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Measles is a contagious viral disease that was once so common it was considered a childhood rite of passage. The disease was almost eradicated in the U.S. in the 2000’s but has experienced a resurgence significant enough to be worth knowing how to identify and treat. In long-term survival settings, we can expect it to be even more common as the number of unvaccinated children increase.

Also known as Rubeola, Measles shouldn’t be confused with Rubella (German Measles) or Roseola, a milder viral illness also seen in childhood. Worldwide, millions of cases are reported each year, with 135,000 deaths in 2011. In the U.S., case numbers have been as low as 37 in a year. In 2014, however, 610 cases were reported, and there have been 102 cases just in the first month of 2015.


The contagious nature of Measles is not to be underestimated. Unlike Ebola, which rarely, if ever, is transmitted through the air, Measles is clearly airborne. If you have close contact with someone who has it and you haven’t had the vaccine, there is a 90% per cent chance of getting the illness. In families who are not immune, you can expect everyone to get it.

In the U.S., the high percentage of vaccinated children has, in the past, given the unvaccinated kids protection due to what we call “herd immunity”. If a grand majority of people are immune, the non-immune in the “herd” have a much less chance of exposure. Lately, 1 in 12 families don’t vaccinate their children, with some states like California (which have relaxed exemption rules for attending public schools) even higher at 1 in 8. In light of these developments, “herd” immunity is being lost and an uptick in cases has been noted.

Another concern with regards to transmission is that Measles, also unlike Ebola, is clearly contagious even before symptoms appear. You may transmit the disease, if infected, for several days before the first symptom and continue to be contagious for four days or so afterward.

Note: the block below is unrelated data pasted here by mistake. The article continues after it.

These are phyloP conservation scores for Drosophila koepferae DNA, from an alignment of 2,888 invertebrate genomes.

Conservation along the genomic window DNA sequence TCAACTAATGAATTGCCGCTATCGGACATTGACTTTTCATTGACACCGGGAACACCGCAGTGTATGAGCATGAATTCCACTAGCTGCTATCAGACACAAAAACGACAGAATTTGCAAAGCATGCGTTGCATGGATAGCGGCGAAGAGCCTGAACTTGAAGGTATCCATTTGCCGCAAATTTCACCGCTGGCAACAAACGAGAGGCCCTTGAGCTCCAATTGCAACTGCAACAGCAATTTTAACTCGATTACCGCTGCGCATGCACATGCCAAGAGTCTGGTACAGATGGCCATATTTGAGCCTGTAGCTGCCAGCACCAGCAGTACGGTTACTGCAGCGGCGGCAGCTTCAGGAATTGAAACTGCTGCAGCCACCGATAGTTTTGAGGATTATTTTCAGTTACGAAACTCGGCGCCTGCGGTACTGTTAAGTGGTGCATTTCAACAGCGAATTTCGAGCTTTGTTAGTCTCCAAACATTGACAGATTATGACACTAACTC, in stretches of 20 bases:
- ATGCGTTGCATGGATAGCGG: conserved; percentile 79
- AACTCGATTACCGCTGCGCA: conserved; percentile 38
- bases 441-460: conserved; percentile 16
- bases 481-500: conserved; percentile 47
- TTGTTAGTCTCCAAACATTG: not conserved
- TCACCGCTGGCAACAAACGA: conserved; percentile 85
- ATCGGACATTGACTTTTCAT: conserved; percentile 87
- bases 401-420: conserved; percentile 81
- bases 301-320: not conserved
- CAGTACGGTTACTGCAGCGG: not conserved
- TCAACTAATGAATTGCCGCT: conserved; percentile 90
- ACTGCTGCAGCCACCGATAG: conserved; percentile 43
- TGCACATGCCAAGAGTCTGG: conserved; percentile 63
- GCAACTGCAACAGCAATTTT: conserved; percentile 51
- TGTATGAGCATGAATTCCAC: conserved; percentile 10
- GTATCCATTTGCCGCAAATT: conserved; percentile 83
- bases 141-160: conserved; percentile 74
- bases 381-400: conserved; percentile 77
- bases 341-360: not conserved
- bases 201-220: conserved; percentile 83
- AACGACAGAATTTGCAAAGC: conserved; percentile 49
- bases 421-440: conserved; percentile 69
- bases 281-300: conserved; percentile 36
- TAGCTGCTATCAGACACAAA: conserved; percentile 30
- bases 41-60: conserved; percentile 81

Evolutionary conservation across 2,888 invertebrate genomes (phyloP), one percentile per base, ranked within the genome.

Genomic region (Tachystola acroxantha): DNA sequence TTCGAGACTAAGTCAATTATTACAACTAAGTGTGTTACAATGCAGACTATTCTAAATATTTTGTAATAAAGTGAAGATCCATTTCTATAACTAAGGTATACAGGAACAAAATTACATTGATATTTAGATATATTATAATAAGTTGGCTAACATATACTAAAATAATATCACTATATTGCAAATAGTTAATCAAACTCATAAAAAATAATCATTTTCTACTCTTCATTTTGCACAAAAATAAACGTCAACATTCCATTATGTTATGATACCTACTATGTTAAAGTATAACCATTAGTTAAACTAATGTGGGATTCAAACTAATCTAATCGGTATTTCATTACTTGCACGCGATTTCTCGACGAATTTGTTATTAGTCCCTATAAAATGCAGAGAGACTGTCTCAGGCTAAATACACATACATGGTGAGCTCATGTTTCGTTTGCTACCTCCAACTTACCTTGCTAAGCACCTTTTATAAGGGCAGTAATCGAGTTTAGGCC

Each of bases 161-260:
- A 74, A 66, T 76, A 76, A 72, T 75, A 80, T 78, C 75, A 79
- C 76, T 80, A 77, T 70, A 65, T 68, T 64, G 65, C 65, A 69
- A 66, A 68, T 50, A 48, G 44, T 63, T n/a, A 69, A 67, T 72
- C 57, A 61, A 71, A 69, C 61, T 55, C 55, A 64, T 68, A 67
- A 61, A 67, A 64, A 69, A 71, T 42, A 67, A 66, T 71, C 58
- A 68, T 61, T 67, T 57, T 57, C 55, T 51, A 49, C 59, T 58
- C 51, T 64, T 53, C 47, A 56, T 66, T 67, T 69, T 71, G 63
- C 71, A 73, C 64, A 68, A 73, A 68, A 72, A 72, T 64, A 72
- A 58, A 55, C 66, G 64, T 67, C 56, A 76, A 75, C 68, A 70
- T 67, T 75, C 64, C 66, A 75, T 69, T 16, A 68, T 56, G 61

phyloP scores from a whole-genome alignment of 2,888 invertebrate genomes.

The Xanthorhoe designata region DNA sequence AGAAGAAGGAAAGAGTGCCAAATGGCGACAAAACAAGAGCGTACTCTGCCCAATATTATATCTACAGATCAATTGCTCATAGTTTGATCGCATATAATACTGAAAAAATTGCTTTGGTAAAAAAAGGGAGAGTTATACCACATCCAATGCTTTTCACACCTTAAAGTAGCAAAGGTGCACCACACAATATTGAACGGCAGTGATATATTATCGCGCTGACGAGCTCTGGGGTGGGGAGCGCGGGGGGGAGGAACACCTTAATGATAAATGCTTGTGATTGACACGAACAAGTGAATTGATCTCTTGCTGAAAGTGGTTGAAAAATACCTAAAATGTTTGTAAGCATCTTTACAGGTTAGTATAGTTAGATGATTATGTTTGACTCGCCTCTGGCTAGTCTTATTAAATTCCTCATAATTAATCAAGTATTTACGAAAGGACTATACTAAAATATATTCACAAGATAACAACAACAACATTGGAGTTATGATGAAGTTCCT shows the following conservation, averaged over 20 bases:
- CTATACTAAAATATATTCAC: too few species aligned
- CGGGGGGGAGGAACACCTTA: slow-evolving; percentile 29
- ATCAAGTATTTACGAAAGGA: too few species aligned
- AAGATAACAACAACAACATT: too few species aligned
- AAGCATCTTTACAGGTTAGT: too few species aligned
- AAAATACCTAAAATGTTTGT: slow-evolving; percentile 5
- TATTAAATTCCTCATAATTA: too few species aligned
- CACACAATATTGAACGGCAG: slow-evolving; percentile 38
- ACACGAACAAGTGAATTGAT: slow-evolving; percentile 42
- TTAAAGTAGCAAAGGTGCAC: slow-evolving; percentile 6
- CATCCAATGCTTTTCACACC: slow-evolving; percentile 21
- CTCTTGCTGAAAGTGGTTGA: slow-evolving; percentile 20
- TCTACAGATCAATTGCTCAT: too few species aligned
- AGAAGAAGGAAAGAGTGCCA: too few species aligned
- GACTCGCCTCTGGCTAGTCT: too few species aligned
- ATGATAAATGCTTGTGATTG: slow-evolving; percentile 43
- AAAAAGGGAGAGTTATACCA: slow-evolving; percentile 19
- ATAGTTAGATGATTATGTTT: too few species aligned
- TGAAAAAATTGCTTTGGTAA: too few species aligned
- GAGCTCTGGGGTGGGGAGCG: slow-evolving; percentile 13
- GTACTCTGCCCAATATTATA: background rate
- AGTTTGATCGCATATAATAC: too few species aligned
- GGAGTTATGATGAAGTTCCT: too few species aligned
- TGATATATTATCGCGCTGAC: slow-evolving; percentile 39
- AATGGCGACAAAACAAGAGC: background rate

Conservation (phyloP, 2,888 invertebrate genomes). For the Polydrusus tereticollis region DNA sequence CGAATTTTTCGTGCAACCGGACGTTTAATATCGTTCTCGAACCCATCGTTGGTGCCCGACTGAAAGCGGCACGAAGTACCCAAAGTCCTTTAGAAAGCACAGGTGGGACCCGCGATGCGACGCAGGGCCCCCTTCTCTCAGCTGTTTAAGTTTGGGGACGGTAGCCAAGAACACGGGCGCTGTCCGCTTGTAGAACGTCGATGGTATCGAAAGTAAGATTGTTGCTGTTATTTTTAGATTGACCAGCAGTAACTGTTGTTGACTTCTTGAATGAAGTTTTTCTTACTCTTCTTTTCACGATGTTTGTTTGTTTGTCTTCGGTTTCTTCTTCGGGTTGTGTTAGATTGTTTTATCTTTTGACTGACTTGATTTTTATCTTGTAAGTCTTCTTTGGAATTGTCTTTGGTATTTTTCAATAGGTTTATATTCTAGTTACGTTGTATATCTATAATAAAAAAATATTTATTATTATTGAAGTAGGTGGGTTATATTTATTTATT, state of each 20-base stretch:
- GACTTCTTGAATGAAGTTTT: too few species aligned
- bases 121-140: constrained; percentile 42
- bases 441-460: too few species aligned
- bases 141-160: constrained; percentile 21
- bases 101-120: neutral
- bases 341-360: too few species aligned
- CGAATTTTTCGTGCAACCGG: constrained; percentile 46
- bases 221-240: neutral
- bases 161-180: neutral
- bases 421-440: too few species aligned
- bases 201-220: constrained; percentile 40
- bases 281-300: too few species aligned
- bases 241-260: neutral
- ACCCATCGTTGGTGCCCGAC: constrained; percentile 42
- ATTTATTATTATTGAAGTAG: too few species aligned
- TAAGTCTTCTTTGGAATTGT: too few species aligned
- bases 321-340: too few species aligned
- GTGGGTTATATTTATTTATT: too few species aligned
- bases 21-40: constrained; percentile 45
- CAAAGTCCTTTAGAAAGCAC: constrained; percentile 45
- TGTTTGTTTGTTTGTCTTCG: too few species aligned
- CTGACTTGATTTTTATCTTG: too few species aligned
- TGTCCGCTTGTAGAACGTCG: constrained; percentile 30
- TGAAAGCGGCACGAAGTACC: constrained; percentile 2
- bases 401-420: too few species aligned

The medical profession in the U.S. has seen so few cases of Measles in the recent past that few doctors have ever treated a case. State health departments have had to send out flyers to physicians alerting them to the signs and symptoms of the disease.

Measles patient present, usually, with a fever as high as 104 degrees Fahrenheit. 2-3 days later, a red patchy rash appears, usually starting on the head and face and then working its way downward. So many “spots” develop that the patches coalesce into even bigger blotches as times goes on. Other symptoms often resemble respiratory and eye infections. You may see the “three C’s”:

Coryza (head cold symptoms like nasal congestion, etc.)
Conjunctivits (Pink Eye)

Many also manifest white spots on the inside of the mouth called “Koplik’s Spots”.

Other issues that are seen in more severe cases include:

• Diarrhea (1 in 10 cases)
• Pneumonia (1 in 20 cases, the most common cause of death in children)
• Ear Infections (Otitis) (1 in 10 cases, occasionally resulting in hearing impairment)
• Corneal scars (affecting the covering of the colored part of the eye)
• Brain Inflammation and Swelling (1 in 1000 cases, occasionally resulting in death or mental handicaps)
• Convulsions (as a result of fever in children)